Source: The Trentonian
Shakira Abdul-Ali, who served as Trenton’s director of health and human services under Mayor Reed Gusciora from 2018 to 2020, attacked a federal witness as a fraud will be shown to have deceived investigators about time-fraud claims made against the city’s environmental health bureau.
Abdul-Ali also defended principal environmentalist Martin Moore as a “paradigm of professionalism” in online posts attacking a report that documented Moore’s overtime and double time gains.
Records showed that Moore, who makes more than $113,360 in salary, raked in more than $47,000 in overtime and double time through the first five months of 2019. Records uncovered by The Trentonian showed that Moore billed more than 470 hours of overtime and double time the first 18 work weeks of 2019.
Federal prosecutors served subpoenas on Trenton City Hall last week, demanding documents related to the city’s alleged mishandling of a $2 million lead-remediation grant.
Abdul-Ali said she refused to remain “silent” while environmental health bureau employees who worked under her command were “dragged thru [sic] the mud.”
“There is not a fibre [sic] of doubt in my body that this investigation will show the entire department to be squeaky clean,” Abdul-Ali wrote on Facebook. “They take pride in the work they do,” she wrote. “This trashing sickens me.”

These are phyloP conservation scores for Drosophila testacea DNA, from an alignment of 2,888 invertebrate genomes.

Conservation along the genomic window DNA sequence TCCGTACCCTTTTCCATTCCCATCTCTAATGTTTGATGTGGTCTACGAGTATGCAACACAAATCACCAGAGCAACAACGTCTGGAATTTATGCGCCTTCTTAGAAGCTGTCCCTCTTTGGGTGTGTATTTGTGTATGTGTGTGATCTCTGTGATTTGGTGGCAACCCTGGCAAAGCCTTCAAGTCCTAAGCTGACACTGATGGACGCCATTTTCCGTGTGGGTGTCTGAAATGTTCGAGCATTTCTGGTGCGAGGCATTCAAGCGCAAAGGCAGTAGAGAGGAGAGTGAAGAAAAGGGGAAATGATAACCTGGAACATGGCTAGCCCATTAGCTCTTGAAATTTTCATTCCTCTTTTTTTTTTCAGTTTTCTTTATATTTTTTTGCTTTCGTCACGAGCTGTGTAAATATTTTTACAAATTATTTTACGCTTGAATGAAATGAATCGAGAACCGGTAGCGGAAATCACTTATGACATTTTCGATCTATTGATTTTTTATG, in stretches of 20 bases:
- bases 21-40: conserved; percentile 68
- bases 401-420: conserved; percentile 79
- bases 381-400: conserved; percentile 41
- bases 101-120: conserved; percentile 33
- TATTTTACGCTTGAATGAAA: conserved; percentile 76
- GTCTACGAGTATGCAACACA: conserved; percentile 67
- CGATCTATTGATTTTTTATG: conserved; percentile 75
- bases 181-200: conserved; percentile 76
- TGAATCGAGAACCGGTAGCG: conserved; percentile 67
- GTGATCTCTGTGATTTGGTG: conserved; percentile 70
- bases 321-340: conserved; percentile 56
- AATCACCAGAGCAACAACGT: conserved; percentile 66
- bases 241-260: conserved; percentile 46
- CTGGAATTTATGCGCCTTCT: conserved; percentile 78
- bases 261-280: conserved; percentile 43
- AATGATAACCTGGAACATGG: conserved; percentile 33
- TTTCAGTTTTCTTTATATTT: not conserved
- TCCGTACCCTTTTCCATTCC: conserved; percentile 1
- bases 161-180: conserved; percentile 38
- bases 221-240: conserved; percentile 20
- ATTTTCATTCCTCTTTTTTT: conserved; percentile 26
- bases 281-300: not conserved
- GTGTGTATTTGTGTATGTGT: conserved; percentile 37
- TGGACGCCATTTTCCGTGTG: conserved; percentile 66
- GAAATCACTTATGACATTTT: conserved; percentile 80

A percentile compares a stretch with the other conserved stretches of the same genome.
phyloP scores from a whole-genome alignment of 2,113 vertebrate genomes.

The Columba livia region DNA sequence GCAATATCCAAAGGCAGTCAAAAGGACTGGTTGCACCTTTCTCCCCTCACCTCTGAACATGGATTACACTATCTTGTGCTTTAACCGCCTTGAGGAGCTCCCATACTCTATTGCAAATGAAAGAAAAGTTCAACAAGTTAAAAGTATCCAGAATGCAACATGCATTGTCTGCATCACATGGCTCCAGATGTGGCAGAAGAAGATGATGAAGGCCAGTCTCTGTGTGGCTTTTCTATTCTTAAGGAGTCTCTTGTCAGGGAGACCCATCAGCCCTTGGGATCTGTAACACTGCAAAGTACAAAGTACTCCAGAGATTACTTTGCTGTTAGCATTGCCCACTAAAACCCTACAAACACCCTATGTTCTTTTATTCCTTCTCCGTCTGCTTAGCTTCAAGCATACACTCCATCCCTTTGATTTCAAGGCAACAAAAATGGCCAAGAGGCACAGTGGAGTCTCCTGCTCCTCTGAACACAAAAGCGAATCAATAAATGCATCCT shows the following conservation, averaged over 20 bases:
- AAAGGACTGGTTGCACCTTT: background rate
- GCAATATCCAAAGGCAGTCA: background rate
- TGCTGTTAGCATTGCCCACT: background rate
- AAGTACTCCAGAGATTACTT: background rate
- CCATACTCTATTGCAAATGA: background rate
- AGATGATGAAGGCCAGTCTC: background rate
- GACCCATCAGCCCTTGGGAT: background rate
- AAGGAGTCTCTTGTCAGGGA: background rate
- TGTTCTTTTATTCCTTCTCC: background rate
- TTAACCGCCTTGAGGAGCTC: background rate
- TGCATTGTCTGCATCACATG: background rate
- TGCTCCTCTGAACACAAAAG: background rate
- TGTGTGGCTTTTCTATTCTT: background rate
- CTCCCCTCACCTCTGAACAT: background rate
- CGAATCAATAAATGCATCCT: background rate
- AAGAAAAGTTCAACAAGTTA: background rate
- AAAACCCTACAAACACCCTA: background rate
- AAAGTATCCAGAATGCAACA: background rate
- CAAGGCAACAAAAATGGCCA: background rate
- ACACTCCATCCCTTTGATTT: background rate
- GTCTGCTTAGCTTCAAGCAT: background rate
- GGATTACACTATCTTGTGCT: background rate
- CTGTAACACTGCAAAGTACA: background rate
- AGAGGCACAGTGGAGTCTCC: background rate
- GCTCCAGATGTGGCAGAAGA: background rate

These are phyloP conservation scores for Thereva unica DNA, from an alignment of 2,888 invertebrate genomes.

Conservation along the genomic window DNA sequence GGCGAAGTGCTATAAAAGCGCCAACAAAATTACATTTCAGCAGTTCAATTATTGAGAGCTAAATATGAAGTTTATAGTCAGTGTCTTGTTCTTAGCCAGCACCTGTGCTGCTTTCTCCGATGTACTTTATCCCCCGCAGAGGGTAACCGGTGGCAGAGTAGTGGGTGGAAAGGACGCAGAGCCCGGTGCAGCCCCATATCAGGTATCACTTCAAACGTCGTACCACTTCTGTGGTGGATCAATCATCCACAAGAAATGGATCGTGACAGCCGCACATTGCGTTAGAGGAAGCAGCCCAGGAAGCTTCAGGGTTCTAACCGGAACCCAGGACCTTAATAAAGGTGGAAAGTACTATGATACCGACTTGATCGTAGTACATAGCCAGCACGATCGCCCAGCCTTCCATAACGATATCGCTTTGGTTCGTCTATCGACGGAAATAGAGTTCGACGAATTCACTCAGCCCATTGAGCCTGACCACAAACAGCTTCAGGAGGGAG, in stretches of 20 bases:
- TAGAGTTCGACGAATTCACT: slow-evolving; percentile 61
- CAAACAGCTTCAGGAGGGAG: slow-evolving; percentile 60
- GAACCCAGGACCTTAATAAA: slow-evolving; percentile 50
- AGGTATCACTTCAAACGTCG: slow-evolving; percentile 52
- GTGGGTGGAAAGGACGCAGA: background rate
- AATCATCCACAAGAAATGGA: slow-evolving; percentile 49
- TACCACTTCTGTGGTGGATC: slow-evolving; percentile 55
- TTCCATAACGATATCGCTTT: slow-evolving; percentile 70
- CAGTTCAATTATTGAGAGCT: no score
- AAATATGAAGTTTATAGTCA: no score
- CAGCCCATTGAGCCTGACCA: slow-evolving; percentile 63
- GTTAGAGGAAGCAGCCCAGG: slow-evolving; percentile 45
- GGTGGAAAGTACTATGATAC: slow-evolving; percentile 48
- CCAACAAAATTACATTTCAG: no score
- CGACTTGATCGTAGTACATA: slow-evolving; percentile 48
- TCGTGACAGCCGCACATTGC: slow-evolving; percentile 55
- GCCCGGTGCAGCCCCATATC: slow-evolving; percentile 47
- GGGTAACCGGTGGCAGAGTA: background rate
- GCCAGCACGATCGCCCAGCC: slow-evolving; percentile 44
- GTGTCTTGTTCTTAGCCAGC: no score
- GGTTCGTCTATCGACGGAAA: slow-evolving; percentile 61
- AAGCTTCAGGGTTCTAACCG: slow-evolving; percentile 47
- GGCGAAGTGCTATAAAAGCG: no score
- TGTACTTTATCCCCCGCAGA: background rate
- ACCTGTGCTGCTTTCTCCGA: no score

Abdul-Ali said the city was responsible not only for lead testing and remediation in Trenton but “several other communities in this state.” Tracking and investigating those cases and performing lead-removal is time-consuming, especially for a team of “maybe 5 people” tasked with other duties that include restaurant inspections, Abdul-Ali added.
A former city employee went to the feds claiming that employees in Trenton’s environmental health bureau inflated the number of hours of work they did removing lead paint from more than 100 city homes. The Trentonian is not naming the ex-employee who fears further retaliation.
The ex-city employee claimed in a letter authenticated by The Trentonian that Abdul-Ali and Health Officer Yvette Graffie-Cooper called up the individual’s new employer with false claims painting the ex-Trenton employee as unprofessional and a thief.
City spokesman Tim Carroll said officials must ensure city property is returned whenever an employee’s tenure ends, but, in this case, “contacting their employer is not an acceptable practice.”